of A&C may dominate the B-list
Sets of Records
Medline                   A      C

Sets of Extracted Terms
                       Direct B-list
 A “direct” (A AND C) Medline search yields a subset
of the B-list (“direct B-list”), which presumably is known.
Arrowsmith removes direct-AC

Arrowsmith is designed on the assumption
that the direct-AC articles are already well
known and separately explored by the user.
Accordingly, all direct-AC records are
removed from file A at the outset,
to prevent their unnecessary contribution
to the B-list.

Implications of A-C intersection:
first, understand what it contains!

A   C      Disjoint: Best opportunity for finding
                    previously unknown connections.

A   C     Small overlap: May be as good, or better.
        Large overlap: not promising for novelty.
        Use conventional Medline search for A.C.
        However, try to find subsets of A, C
        which are disjoint, then apply Arrowsmith.

 Preparation of A,C input files:
 Arrowsmith search strategies 1

Refer to handout on Medline Searching for discussion
of recall, precision, and search strategies. High recall
means you are trying to get everything, which
inevitably brings with it a lot of junk, whereas high
precision means you settle for less because you want
everything you do get to be very relevant.
  Arrowsmith requires a high-recall search for finding
the direct-AC literature, but requires high-precision
for the two A,C input files in order to minimize junk
in the B-list.
 Preparation of A,C input files:
 Arrowsmith search strategies 2

The previous discussion of LBD without Arrowsmith
has new cogency, for it is the same exploratory
process you should now follow in preparing the A,C
input files. The reprint handout MigMag88 provides
an example of that process.

Preparation of A,C input files:
Arrowsmith search strategies 3

A focus on searching title words and phrases
may be important, for three reasons:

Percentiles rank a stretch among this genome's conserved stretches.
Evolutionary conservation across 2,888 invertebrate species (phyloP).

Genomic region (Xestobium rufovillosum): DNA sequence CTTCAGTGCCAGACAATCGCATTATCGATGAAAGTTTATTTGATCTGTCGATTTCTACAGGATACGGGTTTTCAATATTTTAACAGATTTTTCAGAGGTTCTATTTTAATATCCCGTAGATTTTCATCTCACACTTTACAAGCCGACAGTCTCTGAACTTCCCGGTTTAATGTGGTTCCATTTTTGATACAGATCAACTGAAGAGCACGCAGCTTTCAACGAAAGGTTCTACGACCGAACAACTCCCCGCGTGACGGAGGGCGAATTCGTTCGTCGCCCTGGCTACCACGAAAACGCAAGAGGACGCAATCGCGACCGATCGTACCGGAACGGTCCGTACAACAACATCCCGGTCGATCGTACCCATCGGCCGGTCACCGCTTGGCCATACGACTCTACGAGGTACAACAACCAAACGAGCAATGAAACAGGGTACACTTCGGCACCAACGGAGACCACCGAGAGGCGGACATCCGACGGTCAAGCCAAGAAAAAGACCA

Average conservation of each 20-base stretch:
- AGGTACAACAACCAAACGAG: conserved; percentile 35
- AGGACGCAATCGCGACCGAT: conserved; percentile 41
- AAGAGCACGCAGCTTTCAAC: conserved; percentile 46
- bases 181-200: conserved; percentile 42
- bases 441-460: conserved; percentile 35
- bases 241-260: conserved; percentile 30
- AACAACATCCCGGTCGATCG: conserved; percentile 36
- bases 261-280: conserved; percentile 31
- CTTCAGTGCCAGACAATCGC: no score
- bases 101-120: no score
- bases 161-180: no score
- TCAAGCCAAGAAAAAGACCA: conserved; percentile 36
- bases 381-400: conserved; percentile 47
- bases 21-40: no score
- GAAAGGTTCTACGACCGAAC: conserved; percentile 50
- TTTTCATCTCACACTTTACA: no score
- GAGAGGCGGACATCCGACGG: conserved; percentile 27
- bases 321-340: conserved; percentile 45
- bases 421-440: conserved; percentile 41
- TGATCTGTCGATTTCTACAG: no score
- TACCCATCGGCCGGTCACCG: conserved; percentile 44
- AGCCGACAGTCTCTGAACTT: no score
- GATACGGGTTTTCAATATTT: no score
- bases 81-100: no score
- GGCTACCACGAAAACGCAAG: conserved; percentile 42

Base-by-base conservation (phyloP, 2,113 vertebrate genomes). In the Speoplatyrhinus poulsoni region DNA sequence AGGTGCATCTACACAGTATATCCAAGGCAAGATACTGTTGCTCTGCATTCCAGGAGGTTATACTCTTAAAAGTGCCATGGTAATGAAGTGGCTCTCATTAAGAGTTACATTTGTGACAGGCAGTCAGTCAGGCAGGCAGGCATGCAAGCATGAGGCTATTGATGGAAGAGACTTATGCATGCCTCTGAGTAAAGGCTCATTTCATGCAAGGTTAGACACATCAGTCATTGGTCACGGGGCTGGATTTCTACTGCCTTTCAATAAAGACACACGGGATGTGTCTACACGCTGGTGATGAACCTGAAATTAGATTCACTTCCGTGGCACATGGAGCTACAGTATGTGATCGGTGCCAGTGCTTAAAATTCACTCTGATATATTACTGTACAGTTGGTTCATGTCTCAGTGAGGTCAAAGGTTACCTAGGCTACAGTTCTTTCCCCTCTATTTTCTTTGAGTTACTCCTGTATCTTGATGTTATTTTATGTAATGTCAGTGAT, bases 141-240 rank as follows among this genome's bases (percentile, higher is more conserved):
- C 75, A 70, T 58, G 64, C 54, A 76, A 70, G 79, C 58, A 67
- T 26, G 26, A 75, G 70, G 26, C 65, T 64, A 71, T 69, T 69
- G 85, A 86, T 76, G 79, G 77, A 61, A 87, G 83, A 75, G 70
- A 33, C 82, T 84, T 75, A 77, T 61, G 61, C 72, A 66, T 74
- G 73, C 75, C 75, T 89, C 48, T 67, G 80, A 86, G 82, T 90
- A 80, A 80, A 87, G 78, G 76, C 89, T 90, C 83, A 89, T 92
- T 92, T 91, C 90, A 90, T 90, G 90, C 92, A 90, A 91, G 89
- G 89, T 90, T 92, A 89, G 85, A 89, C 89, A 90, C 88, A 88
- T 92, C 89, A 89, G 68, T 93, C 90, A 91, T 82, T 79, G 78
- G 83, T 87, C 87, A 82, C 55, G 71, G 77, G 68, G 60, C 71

1. -- it tends to improve precision
 2. -- it improves the odds that B-terms are
meaningfully linked to their corresponding
A and C terms, because they are closer to them
in titles than in abstracts.
3. -- complementarity is easier to recognize
and the amount of text to be examined is much
less than in scanning through complete records.
Preparation of A,C input files:
Arrowsmith search strategies 4

 Precision may be further improved by searching
 subject headings in conjunction with title words
 -- that is, forming an intersection, as follows:

     migraine[TI] AND migraine[MH]

 Forming similar intersections with other subject
 headings is also an option, and may be used as
 a means of improving the rank of B-list terms.

Preparation of A,C input files:
Arrowsmith search strategies 5

 Date of Publication time limits may
 be a powerful precision tool. If you
 know that connections before a certain
 date cannot be relevant, then search
 only the later literature. Use caution
 and apply separately to A and C
 literatures because you may want new
 ideas in A to connect to old C-literature
 or vice versa.

Preparation of A,C input files:
Arrowsmith search strategies 6

 Search strategy determines, among other things,
 the size of the input files A, C. Size matters!
 A presupposition that underlies connecting
 mutually isolated or noninteractive literatures
 is that, within themselves, each of the separate
 literatures is highly interactive or highly
 inter-communicative -- that is, articles within
 File A cite each other extensively and similarly
 for File C.

Preparation of A,C input files:
Arrowsmith search strategies 7

 How large is too large?
 That is difficult to answer; we need more data
 on the typical size of citation clusters. But